Five Ways To Invest Your Money Ethically

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Five Ways To Invest Your Money Ethically

Investment can be a complex and unnerving field, particularly when considering how many people can become involved in decisions around your money and where it might end up. We’ve found a few helpful tips in how to invest your funds ethically, and how to make sure that it is doing work you can be proud of.

Duration : 2 min to read

Consider Implications

A simple but easily overlooked concern of investment is how the diversity of some major corporations can lead to funds ending up anywhere amongst widely varying activities. If there are parts of a company that you personally oppose, or simply find dubious or unappealing, it’s probably best to find a new benefactor with your money. Some companies take time to demonstrate their socially responsible programs whilst continuing other damaging processes – make sure to not get caught up directly financing any dangerous activity by completely avoiding any you disagree with.

Specific Apportioning

Honouring your own personal preferences as well as ethical investment concerns, specifying the exact use of your investment can make a vast difference between money being put to good practical use and money used for other less progressive purposes. Perhaps you’re interested in small, local co-operatives, or maybe your interest and therefore investments can benefit agriculture, water, or rail.

Demand Best Ethical Practice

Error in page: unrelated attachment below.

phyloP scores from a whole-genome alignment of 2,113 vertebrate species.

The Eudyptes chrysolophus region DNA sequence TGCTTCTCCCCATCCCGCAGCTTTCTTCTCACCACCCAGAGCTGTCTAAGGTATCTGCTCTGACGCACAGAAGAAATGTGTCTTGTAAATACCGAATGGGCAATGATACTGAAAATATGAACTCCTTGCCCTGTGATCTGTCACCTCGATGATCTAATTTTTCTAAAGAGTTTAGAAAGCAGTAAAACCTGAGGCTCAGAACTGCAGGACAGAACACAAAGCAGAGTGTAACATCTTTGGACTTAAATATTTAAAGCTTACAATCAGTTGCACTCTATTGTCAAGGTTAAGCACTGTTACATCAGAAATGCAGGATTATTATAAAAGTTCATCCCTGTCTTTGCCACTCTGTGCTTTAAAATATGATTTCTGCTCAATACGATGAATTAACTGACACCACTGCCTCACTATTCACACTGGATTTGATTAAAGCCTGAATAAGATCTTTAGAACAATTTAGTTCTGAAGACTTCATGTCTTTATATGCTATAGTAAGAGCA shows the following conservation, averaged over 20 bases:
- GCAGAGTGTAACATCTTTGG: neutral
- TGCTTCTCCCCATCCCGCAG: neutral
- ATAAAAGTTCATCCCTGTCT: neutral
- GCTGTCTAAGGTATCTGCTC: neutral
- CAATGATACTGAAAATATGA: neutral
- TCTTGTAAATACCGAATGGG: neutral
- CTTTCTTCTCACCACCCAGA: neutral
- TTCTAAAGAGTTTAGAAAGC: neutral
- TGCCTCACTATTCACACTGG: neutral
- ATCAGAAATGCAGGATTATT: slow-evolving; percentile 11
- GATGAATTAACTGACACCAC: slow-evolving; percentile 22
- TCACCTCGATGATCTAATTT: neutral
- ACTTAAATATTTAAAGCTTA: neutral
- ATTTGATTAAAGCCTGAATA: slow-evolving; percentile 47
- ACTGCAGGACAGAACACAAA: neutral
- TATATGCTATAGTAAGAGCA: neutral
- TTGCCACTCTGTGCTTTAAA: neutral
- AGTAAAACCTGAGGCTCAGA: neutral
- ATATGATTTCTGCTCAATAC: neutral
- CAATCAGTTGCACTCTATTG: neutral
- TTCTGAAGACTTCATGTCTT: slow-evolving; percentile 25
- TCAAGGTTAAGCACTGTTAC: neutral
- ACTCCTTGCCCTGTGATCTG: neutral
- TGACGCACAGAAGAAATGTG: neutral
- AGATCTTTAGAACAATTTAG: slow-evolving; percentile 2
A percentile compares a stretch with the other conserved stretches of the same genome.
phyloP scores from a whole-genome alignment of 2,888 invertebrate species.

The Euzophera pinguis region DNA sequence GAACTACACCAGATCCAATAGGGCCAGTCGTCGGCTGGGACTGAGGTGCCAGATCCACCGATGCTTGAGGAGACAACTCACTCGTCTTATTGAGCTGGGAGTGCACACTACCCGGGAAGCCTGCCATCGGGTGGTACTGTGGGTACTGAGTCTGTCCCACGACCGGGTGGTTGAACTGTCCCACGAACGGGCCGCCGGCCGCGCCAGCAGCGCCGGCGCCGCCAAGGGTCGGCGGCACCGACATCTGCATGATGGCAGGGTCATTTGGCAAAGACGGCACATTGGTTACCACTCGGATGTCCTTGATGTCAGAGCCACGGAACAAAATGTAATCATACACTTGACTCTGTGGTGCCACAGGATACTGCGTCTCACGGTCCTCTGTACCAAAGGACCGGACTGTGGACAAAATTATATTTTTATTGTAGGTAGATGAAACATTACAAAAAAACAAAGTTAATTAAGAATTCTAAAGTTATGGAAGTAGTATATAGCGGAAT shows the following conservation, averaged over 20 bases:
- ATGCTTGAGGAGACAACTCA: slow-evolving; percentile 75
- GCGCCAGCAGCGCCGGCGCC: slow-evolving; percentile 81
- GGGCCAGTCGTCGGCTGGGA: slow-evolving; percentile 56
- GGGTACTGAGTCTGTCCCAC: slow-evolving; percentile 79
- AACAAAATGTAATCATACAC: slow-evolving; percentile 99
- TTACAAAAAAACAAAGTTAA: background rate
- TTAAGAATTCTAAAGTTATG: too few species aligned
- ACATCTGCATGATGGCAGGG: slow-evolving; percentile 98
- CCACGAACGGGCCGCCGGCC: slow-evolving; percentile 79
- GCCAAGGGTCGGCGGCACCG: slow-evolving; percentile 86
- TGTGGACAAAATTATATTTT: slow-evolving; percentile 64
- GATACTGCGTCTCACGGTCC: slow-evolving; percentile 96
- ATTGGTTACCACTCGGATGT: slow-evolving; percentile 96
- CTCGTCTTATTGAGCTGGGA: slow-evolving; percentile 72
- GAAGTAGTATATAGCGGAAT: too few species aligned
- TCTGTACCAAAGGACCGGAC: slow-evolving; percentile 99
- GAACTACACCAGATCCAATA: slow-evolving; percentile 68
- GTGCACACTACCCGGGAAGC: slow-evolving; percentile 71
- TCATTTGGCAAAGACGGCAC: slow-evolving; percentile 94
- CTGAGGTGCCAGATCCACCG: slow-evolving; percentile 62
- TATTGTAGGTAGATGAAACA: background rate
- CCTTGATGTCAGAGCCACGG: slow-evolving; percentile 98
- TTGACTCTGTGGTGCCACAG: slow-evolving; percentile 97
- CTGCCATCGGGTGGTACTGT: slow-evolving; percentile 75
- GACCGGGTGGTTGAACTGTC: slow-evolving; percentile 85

As an investor you are naturally powerful and can exercise this influence over what your money is spent on. If you want sustainability to be the highest priority of your money, the people putting your investments to work will have a keen interest in giving you what you want. Likewise, investing funds in or for particularly environmentally aware projects is a sure vote for sustainability.

Choose An Ethical Fund

Ethical funds use both positive and negative screening processes to ensure that their investments are protected from ending up with arms manufacturers or damaging corporations, as well as favouring companies involved in industries with low carbon emissions and beneficial, transparent social responsibility. They might have access to more information than individuals outside of the field, and so could be in a position to more ethically invest your money than the average outsider.

Invest In A Kiva Project

2014 marks the tenth anniversary of one of the most catastrophic natural disasters in living memory. CARE International, since the Boxing Day tsunamis across the Indian Ocean, have reached more than 1.3 million people with life-saving emergency assistance with their cumulative raised total of US$185 million. This year alone saw one of CARE’s most successful events ever – the Walk In Her Shoes campaign works to raise both money for and awareness of the women and girls who spend their days walking for water. Personal, transformative, and respectful, Kiva is a micro-financing platform through which individuals around the world can lend money to those with specific aims for the investments. Business people in need of a new product line, students hoping to progress with their education, and farmers keen to acquire new tools are all examples of the great work Kiva can help fund. Repayment plans are in place before you lend, and Kiva makes sure it works with the recipients on the ground with the help of field partners who establish relationships with the borrowers.

Good Money Week, also known as National Ethical Investment Week, runs every October and emphasises the importance of ethical investments. Their website suggests that good money reflects your values, enhances quality of life, safeguards the environment, and protects future generations – in other worth, well worth some consideration here and now.


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PHOTO CREDITS: Connie on flickr
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